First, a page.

Signaled at the Party Congress, China’s strategic trajectory does not bode well for EU-China relations during Xi’s third term.
The EU needs to factor a shift in Beijing’s priorities into its long-term China policy. Xi’s work report solidifies their change with security and ideology gaining importance over economic priorities to sustain legitimacy, as seen by the dynamic zero-Covid policy and growing assertiveness in Taiwan policy. The party’s focus on stability – through expanding control, leveraging nationalism, securing China’s geopolitical position through adjusting the international order and increasing self-reliance – is set to exacerbate the EU’s existing concerns.
The EU’s Chinese counterparts may become further ideologically constrained, i.e., less flexible, narrowing space for constructive engagement. The makeup of the new Politburo Standing Committee and limited representation of moderates or economic technocrats (like Li Keqiang, Hu Chunhua or Liu He), in the new Politburo show priority being given to ideological commitment and political alignment over meritocratic pragmatism. Moreover, Xi signaled that officials across the system are more likely to be evaluated on the basis of their adherence to the ideological line.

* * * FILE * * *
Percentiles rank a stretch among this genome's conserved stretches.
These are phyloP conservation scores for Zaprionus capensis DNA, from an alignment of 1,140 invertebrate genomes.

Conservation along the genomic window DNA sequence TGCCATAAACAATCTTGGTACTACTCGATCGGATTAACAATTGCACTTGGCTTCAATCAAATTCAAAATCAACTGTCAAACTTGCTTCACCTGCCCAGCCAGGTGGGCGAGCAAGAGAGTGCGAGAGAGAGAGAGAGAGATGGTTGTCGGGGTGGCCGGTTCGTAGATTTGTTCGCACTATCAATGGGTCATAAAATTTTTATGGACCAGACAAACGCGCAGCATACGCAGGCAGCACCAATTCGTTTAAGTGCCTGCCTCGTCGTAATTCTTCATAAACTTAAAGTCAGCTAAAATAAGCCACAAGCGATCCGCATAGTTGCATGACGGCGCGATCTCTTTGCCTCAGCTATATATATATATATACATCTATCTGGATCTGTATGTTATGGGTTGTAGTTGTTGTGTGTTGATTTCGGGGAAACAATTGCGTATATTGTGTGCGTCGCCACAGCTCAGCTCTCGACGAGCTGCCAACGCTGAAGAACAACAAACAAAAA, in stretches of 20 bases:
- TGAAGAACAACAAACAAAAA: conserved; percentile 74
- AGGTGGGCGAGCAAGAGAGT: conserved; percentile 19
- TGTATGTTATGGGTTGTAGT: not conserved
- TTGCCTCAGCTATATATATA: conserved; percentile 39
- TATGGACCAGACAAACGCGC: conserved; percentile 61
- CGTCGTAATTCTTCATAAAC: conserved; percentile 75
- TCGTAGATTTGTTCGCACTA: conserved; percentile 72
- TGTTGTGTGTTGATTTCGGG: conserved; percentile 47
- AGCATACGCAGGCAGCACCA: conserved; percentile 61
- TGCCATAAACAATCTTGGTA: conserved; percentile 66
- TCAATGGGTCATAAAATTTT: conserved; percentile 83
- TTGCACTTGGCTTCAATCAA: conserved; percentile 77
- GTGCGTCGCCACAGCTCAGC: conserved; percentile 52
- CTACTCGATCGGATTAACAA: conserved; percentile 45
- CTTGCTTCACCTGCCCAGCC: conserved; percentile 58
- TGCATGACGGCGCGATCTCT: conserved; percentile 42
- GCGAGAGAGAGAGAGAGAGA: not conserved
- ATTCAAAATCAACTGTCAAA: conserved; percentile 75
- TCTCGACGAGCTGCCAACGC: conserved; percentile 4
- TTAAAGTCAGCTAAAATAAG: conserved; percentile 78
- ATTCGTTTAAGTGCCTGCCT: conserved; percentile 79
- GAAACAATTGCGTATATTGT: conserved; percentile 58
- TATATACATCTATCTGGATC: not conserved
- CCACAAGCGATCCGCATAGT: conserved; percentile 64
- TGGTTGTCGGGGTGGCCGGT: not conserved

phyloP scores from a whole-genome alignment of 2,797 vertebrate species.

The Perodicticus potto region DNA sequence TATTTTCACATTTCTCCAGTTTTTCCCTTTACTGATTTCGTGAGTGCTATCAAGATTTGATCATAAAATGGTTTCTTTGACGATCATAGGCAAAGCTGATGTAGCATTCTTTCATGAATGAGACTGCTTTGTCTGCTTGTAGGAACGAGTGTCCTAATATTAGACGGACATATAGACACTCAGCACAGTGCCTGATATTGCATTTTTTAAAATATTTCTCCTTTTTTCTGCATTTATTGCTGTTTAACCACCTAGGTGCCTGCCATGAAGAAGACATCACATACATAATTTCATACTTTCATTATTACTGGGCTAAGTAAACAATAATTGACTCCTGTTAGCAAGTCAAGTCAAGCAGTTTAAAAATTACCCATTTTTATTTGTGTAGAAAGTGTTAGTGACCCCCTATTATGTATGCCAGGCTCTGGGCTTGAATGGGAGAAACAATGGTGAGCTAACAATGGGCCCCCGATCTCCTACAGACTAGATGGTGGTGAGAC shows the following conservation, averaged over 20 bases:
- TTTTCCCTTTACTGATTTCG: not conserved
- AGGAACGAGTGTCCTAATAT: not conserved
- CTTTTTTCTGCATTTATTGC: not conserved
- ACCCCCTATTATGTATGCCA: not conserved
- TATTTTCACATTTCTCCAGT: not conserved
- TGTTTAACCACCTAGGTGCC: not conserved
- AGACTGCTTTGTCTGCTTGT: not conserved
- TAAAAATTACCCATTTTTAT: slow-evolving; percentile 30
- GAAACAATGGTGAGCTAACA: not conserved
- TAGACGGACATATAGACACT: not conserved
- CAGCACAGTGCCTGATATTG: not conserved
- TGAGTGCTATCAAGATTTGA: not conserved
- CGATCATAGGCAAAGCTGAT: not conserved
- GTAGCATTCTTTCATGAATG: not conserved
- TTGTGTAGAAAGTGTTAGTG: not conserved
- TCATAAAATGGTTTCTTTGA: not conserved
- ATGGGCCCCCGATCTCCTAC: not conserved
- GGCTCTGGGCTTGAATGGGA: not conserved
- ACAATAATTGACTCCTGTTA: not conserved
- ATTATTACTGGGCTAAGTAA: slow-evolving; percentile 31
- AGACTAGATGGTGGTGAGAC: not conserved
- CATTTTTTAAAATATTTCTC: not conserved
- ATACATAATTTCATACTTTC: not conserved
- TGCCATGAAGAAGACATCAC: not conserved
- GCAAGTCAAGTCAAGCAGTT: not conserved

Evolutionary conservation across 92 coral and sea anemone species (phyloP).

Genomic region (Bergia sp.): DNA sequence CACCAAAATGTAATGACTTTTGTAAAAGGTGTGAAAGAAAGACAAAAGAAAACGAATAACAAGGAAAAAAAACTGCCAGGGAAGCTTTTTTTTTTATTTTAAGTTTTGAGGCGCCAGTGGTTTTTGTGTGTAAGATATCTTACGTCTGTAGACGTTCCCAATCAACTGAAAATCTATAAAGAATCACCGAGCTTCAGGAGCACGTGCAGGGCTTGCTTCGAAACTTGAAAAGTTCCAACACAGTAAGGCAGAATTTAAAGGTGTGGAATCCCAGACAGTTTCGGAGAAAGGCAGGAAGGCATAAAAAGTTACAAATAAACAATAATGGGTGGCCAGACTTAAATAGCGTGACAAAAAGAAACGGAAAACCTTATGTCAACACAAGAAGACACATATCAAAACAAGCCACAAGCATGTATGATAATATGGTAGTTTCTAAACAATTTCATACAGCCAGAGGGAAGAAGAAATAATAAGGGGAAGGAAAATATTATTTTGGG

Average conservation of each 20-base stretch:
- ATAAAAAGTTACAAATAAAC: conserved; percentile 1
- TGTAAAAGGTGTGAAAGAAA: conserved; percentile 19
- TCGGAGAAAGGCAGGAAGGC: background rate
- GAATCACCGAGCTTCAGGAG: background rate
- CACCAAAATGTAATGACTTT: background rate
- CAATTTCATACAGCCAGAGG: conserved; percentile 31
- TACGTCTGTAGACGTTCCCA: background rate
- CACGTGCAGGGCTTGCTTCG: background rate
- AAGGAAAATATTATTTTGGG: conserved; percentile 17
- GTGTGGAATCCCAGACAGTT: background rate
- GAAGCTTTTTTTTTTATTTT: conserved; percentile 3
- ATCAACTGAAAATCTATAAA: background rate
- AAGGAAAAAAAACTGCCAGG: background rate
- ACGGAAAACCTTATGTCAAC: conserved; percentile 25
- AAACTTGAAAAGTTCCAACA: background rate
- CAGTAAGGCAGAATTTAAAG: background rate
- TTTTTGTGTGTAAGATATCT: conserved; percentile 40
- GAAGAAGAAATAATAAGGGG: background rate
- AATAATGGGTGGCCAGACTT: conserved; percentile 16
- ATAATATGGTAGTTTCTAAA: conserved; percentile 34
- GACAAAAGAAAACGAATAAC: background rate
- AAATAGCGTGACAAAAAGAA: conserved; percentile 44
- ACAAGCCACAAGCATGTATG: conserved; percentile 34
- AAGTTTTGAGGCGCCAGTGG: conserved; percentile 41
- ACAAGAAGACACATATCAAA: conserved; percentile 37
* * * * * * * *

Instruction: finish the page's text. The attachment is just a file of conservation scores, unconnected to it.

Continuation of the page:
Being aware of the strategic trajectory outlined during the Congress, the EU should revisit its own EU-China Strategic Outlook from 2019 – retaining the three-pronged approach but revising its action plan, adding a new set of short to mid-term deliverables focused on the EU’s own policies and actions on its own side rather than bilateral objectives. Similarly, as China may at times seek to improve diplomatic momentum – as in the case of the G20 summit – the EU should try to capitalize on such instances to achieve verifiable commitments from Beijing on issue specific dialogues. The EU’s engagement with China should focus more on immediate and concrete gains, as the long-term trajectory of their objectives appear misaligned and underpinned by global competition.